Cries for an opera house for Edinburgh seem to have diminished to less than a whimper of late, even though not so much as a sketch plan for a dressing room has materialised. But is the situation really so desperate that the ‘big’ opera at this year’s Festival, Weber’s Oberon in Festival Director Frank Dunlop’s

new production, has to be staged in a ; concert hall? It may seem like it, but

this isn’t actually the case.

Bob Irwin, Technical Director of the Festival, who’s faced with the job of overseeing the transformation of the Usher Hall into opera’s ideal home explains: ‘It doesn’t have the facilities of a normal theatre, but

, that’s exactly the reason why Frank

Dunlop wants to go in there. He wants to go in because you can get a more intimate performance in the Usher hall by combining the staging and orchestra in one place rather than the staging being distanced

3; from the audience by musicians in between.’ (In this case the musicians

being the first-rate J unge Deutsche Philharmonic.)

Although Irwin doesn’t like to label the technical aspect of such a

; mammoth metamorphosis a i problem (‘There are always 5 technical problems. ’), it’s obviously

a great challenge. ‘It’s difficult getting the lighting right because the Hall’s geared for concert

performances.’ Accommodatinga

big company, an orchestra of 70, the Edinburgh Festival Chorus plus

i soloists, is also difficult. ‘The

; facilities at the Usher Hall have

7 never been very good, even for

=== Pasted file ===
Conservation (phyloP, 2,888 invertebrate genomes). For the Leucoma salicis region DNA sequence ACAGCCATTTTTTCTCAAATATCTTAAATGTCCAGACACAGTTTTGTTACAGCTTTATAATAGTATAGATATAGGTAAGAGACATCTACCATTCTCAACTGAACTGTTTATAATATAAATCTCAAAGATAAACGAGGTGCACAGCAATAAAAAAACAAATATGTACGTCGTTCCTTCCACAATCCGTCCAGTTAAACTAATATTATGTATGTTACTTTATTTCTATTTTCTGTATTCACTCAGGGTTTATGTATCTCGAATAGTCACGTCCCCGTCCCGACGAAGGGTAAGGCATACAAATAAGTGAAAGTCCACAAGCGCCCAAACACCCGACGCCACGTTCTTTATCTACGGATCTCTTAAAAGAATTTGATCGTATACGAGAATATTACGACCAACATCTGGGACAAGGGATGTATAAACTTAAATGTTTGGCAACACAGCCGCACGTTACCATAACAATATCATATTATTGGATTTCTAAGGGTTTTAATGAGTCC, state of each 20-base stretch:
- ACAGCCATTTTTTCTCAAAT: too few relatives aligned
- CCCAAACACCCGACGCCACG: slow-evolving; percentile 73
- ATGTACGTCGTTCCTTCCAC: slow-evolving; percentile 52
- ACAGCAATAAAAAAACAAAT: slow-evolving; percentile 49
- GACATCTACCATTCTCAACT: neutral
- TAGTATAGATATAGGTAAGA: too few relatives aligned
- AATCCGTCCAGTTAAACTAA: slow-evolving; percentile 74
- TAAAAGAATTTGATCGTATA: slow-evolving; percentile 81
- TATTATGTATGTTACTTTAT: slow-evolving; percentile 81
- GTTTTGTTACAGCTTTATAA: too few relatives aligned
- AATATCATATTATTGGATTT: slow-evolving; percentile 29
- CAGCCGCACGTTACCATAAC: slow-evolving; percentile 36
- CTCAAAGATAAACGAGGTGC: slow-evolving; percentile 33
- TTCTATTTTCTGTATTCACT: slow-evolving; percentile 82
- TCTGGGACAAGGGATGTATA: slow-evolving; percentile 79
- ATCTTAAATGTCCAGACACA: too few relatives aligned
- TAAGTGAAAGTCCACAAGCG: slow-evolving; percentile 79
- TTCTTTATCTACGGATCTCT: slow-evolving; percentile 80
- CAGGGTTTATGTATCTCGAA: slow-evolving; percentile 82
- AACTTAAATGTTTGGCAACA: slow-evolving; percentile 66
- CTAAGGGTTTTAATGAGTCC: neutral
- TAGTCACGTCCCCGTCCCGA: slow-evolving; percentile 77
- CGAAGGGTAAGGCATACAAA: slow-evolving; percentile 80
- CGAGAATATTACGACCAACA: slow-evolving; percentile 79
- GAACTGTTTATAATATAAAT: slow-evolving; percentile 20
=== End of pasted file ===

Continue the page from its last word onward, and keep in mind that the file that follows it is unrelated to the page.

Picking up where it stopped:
5 concerts, when you have conductors

and soloists sharing dressing rooms. The set had to be very cleverly designed by Carl Toms to accommodate the limitations of the Usher Hall stage. There’s a lack of depth, no wings. . .’ - ‘What’s wrong with Grindlay Street and Lothian Road?’ quips Sheila Colvin, Dunlop’s Associate Director. ‘The trouble with operas is that they have singers in them’, Irwin remarks, explaining yet another of this production’s unique technical characteristics. You’d think that once the set was up, it was up, but no, ‘It would be too much for the soloists to sing several shows in a row, so we have to alternate Oberon with concerts so they can rest their voices.’ This means that the set for Oberon has to be taken down and everything made to be a concert hall again. It’s all back to the set ‘a very, very clever design that tries to incorporate the orchestra within the drama.’ Frank Dunlop is, of course, known for his use of unlikely areas for his productions eg the University Quad at Old College where Medea is being staged, or Haymarket Ice Rink. As Sheila Colvin puts it -— ‘He’s a strictly non-traditional spaceman.’ Oberon uses the original libretto, in English, by James Robinson Planche

and the distinguished cast, conducted by Seiji Ozawa includes Elizabeth ConnelJ, Benjamin Luxon, Philip Langridge and Peter Lindroos, with the Edinburgh Festival Chorus. The orchestra is the J unge Deutsche Philharmonic. After Edinburgh , two more performances of this production of

Oberon will be given at the Alteoper, Frankfurt and BBC TV will be recording it for transmission in the Autumn. (Carol Main) Oberon, Festival production, Usher Ha11226 4001, 10, 12, I4Aug. 8pm. £5-£18. 50 depending on seats and performance. [EIF]


The most musically inspired evening of the festival is quite likely to be one of the concerts given by lntl-Illlmanl with Paco Pena and John Williams. Williams is well known for his guitar excursions from the classical discipline and Paco plays the Spanish guitar in a related tradition to the Chileans. lntl-Illlmanl, named after a sacred mountain in South America, have an astonishing and sophisticated ability on a whole range of classical and folk instruments. The coup which overthrew Allende caught them on a European tour which has been extended over a decade and expanded to include the whole world. Their music is the expression of a democratic Chile and their Edinburgh concerts have always been outstanding.